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time afterwards, Mr. B. having some business to transact with the justice, the latter at first sight thanked him for his reproof, but added, that he should not have given it in so public a manner. Mr. B. replied, “Sir, my reason for doing so, was because 'the fishermen who were present are my parishioners; and as swearing is a prevailing vice with them, I am frequently under the necessity of reproving them.Therefore, sir, reflect but a moment, and you will see the propriety of what I did, and of the public manner in which I did it. Would not the fishermen have said, that the minister could reprove them, but that he was afraid to reprimand the justice, had they not witnessed the contrary?” Suffice it to say, that the gentleman was well pleased with Mr. B.'s remark, and ever after treated bim with the greatest kindness and respect.
Chap. vi, ver. 7, 8.- But godliness with contentment is great gain. For we brought nothing into this world, and it is certain we can carry nothing out.
Sir John Mason' was born in the reign of Henry VII, and was in high esteem with Henry VIII, Edward VI, Queen Mary, and Queen Elizabeth, having been a privy counsellor to the last four, and an attentive observer of all the various revolutions and vicissitudes of those times. When on his death-bed, he called his family together, and spoke to them in the following terms: “ I have lived here to see five princes, and have been privy counsellor to four of them; I have seen the most remarkable places in foreign parts, and have been present at most state transactions for thirty years together, and have learned this, after so many years experience,—That seriousness is the greatest wisdom, temperance the best physician, and a good conscience the best estate. And were I to live again, I would change the court for a cloister, my privy counsellor's bustles for an hermit's retirement,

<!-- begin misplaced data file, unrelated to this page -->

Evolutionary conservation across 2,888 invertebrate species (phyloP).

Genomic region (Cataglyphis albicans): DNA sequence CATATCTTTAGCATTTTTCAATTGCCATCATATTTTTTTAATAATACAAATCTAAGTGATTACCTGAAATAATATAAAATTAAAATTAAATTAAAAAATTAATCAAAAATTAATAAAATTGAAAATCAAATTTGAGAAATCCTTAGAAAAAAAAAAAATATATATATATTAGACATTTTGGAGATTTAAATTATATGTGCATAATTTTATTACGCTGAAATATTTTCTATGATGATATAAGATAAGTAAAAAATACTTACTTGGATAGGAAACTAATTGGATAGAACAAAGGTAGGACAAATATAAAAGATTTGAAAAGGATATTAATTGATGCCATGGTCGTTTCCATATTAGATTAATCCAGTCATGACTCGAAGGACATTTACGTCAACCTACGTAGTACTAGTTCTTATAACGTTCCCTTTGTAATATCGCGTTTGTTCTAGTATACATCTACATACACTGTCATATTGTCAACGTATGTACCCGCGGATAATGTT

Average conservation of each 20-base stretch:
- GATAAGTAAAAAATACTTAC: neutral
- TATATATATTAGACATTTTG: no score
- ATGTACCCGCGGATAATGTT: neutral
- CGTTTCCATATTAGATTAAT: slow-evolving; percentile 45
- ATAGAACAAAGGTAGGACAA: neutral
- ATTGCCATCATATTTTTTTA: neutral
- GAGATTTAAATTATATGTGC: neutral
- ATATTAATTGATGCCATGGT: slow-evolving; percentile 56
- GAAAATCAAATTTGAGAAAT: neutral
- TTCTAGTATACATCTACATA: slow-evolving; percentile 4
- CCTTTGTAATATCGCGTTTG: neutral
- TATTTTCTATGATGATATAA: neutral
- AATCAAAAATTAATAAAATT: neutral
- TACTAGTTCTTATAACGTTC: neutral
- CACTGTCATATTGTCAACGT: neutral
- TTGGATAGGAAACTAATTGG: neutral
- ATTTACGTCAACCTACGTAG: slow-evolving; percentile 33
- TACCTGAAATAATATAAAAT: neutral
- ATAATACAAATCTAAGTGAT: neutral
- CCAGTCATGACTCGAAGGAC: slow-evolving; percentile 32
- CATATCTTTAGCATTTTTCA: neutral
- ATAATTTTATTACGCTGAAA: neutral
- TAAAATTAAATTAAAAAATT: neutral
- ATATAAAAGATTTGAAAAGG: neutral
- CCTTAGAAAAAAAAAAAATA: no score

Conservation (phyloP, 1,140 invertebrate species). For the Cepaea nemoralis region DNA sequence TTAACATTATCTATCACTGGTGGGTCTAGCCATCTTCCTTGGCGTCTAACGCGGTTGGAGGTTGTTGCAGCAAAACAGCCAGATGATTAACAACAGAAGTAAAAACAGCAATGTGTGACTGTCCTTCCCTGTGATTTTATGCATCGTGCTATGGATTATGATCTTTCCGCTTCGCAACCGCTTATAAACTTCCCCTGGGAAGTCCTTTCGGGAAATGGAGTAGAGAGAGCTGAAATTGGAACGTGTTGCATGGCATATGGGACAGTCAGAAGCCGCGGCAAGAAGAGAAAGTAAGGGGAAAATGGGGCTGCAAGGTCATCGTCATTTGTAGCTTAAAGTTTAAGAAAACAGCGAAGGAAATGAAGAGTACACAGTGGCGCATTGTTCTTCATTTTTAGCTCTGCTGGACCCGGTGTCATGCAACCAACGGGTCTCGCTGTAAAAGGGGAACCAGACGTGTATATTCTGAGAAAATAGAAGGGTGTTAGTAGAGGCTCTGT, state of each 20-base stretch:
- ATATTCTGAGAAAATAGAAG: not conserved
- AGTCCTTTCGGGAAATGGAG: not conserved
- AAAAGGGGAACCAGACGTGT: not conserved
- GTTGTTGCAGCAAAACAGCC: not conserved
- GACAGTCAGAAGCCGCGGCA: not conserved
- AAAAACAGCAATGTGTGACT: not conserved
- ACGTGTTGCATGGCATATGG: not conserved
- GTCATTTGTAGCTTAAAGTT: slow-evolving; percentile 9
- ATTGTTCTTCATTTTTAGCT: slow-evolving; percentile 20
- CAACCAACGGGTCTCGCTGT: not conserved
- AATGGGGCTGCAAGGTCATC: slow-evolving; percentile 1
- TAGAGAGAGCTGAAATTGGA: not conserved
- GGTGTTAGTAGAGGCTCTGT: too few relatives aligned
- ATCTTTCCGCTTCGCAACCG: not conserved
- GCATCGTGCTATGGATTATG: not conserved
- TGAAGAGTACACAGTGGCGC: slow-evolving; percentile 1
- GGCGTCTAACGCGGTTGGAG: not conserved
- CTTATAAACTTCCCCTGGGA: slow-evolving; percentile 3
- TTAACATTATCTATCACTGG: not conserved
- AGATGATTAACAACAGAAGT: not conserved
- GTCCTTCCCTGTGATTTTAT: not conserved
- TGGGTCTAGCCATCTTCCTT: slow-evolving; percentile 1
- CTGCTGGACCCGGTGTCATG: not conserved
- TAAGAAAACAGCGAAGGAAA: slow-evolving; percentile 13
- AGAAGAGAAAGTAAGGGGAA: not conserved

and the whole life I have spent in the palace, for an hour's enjoyment of God in my closet. All things else forsake me besides my God, my duty, and my prayers."
Chap. vi, ver. 17.-Charge them that are rich in this world, that they be not highminded, nor trust in uncertain riches, but in the living God, who giveth us richly all things to enjoy.
Count Oxensteirn, chancellor of Sweden, being visited, in his retreat from public business, by commissioner Whitlock, ambassador from England to Queen Christina; in the conclusion of their discourse, he said to the ambassador, “I have seen much and enjoyed much of this world, but I never knew how to live till now. I thank my good God who has given me time to know him, and likewise myself. All the comfort I have, and all the comfort I take, and which is more than the whole world can give, is the knowledge of God's love in my heart, and the reading in this blessed book,” laying his hand on the Bible. “ You are now," he continued, “ in the prime of your age and vigor, and in great favor and business; but this will all leave you, and you will one day better understand and relish what I say to you; then you will find that there is more wisdom, truth, comfort, and pleasure, in retiring and turning your heart from the world, in the good Spirit of God, and in reading his sacred word, than in all the courts and favors of princes.”
Chap. vi, ver. 18.—That they do good, that they be rich in good works, ready to distribute, willing to communicate.
A rich old gentleman residing at Manchester, was lately called upon by some members of the Bible Society there, to subscribe his mite; he replied, “he had been thinking about it, but would first wish to become acquainted with their plans," &c, and wished them to call again. Some time after, they did so, and he told them that he had made up bis mind to subscribe a guinea a year, and immediately began to count out upon the table a quantity of guineas; when he had got to 21, the gentlemen stopped him, and said as their time was rather precious, they should feel obliged if he would give bis subscription, that they might go. The old gentleman still continuing to count them out upon the table, they interrupted him a second time, when he simply hoped the gentlemen would suffer bim to go on, and on he went till he had counted down 80 guineas. “ There, gentlemen," cried the old man, “I promised you a subscription of a guinea a year; I am 80 years old, and there are the 80 guineas."
II. TIMOTHY. Chap. i, ver. 10.-But is now made manifest by the appearing of our Saviour Jesus Christ, who hath abolished death, and hath brought life and immortality to light through the Gospel.